“Tim has the desire to be the best he can be,” Ane said. “His Dad was a great player and uncle was a great player. He wants to live up to that legacy.”

Thanks to the stability of Michigan State’s coaching staff, Kamana will be able look across the field and see several coaches he knows from the summer camps, including head coach Mark Dantono. The Spartans’ eighth-year boss offered Kamana preferred walk-on status, but Tim had his eyes on a scholarship and looked elsewhere.

A couple of factors tempered recruiting interest in Kamana. He broke his leg as a junior when colleges use film as part of their recruiting push; there was none on Kamana. He also was only 17 years old and 175 pounds when he graduated from high school.

He first committed to West Point and enrolled in the Army prep school, but like many Army enrollees, he decided a military future wasn’t for him.

Kamana transferred to Wyoming, which had recruited him hard out of high school under former head coach Dave Christensen, who was fired after the 2013 season. Bohl took over the program and Kamana soon made an impression. One of his spring highlights was a 73-yard fumble return for a touchdown in the Brown-and-Gold game.

Since Kamana’s transfer and redshirt season, natural maturity and weight training have added 20 pounds to his frame.

When he committed to Wyoming, no one in the Kamana family was disappointed to look up the Cowboys’ future schedules and see a trip scheduled to Michigan State in 2014. Such family connections may be distraction, but Bohl isn’t worried about Kamana.

“Most of the time coaches and players are living in the present,” Bohl said. “Once the game comes around, you get yourself ready to play schemes and personnel. There may be some excitement for Tim to play at his Dad’s school, but he knows this is a really big game for us and he’s going to be ready.”

Kamana said he’ll be focused for the first snap. He says his father’s low-key personality will help.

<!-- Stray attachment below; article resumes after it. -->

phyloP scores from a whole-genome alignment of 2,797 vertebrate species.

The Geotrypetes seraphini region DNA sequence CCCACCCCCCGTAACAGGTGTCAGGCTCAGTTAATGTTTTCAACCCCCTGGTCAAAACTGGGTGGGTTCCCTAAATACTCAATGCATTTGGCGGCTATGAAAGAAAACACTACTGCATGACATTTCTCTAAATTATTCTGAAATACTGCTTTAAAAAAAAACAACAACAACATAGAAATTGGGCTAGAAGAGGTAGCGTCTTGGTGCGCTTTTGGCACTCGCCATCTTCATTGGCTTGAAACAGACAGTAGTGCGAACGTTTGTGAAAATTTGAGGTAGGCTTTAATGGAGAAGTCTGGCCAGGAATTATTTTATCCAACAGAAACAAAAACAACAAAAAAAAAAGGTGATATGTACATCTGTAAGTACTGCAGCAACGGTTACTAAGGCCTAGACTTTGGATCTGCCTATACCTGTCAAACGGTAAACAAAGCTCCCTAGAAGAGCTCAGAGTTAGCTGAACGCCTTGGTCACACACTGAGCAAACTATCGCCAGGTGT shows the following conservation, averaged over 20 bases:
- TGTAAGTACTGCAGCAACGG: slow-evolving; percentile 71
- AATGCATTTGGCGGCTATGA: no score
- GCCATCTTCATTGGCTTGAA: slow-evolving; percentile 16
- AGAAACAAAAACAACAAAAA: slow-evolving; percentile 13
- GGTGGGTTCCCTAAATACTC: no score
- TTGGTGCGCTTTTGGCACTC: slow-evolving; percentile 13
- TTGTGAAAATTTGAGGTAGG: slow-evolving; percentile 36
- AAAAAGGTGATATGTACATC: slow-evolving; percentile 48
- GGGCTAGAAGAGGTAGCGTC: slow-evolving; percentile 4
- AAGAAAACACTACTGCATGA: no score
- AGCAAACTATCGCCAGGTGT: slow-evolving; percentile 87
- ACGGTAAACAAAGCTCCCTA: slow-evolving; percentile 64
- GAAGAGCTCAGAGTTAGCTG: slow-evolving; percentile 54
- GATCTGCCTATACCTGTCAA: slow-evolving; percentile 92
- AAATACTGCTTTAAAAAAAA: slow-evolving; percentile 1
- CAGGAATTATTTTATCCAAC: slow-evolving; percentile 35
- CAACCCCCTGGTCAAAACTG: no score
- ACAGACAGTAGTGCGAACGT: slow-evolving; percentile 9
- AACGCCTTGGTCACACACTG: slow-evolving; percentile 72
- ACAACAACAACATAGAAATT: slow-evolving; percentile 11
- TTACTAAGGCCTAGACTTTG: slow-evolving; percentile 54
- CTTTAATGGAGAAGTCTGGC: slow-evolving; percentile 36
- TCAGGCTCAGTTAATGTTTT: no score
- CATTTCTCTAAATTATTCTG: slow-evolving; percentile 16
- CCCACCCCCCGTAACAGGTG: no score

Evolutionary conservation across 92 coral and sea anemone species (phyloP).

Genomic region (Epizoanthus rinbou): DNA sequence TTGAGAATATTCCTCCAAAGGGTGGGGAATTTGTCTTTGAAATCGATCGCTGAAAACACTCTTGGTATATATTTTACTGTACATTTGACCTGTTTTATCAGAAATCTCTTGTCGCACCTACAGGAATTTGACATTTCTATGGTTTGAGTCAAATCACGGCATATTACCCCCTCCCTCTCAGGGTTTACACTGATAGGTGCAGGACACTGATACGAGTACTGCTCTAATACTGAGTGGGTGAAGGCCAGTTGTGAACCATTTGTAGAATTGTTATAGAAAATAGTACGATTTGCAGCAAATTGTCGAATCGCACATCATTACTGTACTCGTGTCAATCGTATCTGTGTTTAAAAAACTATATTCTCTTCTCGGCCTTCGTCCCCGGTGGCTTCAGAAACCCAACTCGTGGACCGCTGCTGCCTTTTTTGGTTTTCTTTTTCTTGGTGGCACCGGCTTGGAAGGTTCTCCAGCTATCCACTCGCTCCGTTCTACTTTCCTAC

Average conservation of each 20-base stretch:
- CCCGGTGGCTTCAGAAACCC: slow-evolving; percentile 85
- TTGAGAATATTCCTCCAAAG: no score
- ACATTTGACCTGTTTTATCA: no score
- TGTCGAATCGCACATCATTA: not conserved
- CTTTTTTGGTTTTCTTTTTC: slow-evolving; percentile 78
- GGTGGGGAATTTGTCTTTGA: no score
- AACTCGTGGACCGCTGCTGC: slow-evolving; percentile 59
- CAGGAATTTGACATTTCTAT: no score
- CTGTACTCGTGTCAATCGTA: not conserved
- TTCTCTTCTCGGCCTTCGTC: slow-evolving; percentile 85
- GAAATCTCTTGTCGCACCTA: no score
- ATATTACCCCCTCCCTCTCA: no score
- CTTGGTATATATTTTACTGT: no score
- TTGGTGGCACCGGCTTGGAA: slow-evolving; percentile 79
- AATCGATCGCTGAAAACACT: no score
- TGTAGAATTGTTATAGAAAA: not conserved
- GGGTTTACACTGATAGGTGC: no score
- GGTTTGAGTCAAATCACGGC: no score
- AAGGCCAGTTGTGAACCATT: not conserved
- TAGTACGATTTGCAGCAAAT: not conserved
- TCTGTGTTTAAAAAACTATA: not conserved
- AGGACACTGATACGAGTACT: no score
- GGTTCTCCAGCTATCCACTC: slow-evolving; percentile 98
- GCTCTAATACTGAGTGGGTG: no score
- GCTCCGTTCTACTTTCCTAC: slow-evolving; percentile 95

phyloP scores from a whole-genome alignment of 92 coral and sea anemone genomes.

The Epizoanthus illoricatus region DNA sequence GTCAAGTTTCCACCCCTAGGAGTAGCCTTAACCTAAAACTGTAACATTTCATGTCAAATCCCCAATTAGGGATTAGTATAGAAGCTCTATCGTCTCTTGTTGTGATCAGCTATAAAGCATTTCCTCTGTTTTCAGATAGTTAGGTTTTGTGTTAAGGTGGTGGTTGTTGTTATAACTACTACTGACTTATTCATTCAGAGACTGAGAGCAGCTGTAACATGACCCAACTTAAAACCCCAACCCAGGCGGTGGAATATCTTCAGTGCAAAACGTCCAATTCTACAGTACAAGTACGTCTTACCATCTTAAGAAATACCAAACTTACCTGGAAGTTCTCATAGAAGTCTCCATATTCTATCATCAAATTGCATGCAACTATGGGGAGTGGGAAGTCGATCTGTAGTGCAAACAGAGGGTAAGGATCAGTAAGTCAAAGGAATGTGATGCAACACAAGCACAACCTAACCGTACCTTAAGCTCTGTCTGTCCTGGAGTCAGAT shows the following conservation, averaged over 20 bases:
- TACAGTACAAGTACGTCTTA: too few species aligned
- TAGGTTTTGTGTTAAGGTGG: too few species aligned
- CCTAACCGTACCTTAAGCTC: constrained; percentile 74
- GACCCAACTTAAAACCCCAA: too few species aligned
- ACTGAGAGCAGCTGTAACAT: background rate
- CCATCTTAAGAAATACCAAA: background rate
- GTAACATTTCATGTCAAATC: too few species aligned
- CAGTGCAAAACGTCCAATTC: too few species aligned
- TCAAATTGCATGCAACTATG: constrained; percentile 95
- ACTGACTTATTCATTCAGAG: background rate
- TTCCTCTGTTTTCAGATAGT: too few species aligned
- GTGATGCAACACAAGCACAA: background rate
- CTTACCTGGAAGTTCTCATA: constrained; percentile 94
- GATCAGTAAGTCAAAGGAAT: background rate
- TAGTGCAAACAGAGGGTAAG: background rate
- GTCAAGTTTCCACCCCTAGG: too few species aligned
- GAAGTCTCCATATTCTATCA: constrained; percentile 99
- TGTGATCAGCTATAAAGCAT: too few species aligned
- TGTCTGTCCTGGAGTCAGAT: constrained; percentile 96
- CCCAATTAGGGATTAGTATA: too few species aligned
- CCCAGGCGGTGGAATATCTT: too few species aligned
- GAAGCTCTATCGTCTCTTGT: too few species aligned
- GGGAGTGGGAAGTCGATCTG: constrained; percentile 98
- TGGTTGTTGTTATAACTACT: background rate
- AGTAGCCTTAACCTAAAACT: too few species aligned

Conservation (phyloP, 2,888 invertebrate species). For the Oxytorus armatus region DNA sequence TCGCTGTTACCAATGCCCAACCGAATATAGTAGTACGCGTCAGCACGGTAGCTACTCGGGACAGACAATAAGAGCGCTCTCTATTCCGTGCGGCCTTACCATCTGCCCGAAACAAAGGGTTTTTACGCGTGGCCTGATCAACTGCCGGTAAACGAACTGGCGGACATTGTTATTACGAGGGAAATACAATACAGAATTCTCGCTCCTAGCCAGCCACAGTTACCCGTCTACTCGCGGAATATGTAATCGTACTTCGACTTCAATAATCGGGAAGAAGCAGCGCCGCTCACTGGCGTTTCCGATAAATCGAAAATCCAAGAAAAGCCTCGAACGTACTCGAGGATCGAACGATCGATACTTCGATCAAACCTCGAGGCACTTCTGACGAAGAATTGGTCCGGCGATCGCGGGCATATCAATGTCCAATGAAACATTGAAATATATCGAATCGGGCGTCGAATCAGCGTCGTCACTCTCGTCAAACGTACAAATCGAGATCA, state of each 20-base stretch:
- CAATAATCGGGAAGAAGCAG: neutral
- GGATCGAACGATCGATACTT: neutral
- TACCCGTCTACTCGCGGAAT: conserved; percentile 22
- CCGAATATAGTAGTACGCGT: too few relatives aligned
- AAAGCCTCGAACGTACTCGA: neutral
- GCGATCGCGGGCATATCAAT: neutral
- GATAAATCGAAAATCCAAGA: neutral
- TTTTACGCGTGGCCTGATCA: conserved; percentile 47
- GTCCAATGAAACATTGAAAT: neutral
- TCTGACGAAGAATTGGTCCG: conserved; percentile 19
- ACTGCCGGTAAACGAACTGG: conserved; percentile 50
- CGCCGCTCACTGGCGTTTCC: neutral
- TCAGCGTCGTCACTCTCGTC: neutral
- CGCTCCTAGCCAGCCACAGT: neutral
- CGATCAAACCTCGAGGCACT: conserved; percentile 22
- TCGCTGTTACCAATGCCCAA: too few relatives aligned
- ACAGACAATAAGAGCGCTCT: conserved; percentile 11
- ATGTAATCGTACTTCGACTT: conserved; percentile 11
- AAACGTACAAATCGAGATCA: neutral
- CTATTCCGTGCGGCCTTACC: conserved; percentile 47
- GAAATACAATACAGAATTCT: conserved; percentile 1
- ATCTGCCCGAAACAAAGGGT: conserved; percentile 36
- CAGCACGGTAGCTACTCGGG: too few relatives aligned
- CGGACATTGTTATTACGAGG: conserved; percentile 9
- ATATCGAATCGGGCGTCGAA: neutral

“My Dad has always been a reserved guy,” Kamana said. “He hasn’t talked about the game much. I think it’s because he wants me to stay calm and rely on my capability and be confident in myself. He doesn’t bring up the game. He asks me about practice and how I’m feeling.”

Well, sometime after the game he might open up about what he felt watching his son playing football on the lush turf of Spartan Stadium.


Tom Shanahan

Tom Shanahan

Tom Shanahan is an award-winning sportswriter and the author of "Raye of Light". Tom spent the bulk of his career in San DIego writing for the San Diego Union-Tribune. He has covered NCAA Tournaments, Super Bowls, Rose Bowls, the NBA Finals and the World Series in a career that included writing for Voice of San Diego, the San Diego Hall of Champions and Chargers.com. He contributes to the Detroit Free Press, Raleigh News & Observer, MLB.com, Rivals.com and the National Football Foundation's Football Matters. He won multiple first-place awards from the San Diego Press Club and first place from the Copley News Service Ring of Truth Awards. The National Football Foundation/San Diego Chapter presented him its Distinguished American Award in 2003. USA Track and Field’s San Diego Chapter presented its President’s Award in 2000.

Raye of Light: Jimmy Raye, Duffy Daugherty, the integration of college football and the 1965-66 Michigan State Spartans. It explains Duffy Daugherty's pioneering role and debunks myths that steered recognition away from him to Bear Bryant.

By Tom Shanahan; Foreword by Tony Dungy; August Publications

David Maraniss, Pulitzer Prize winner and biographer: "History writes people out of the story. It's our job to write them back in."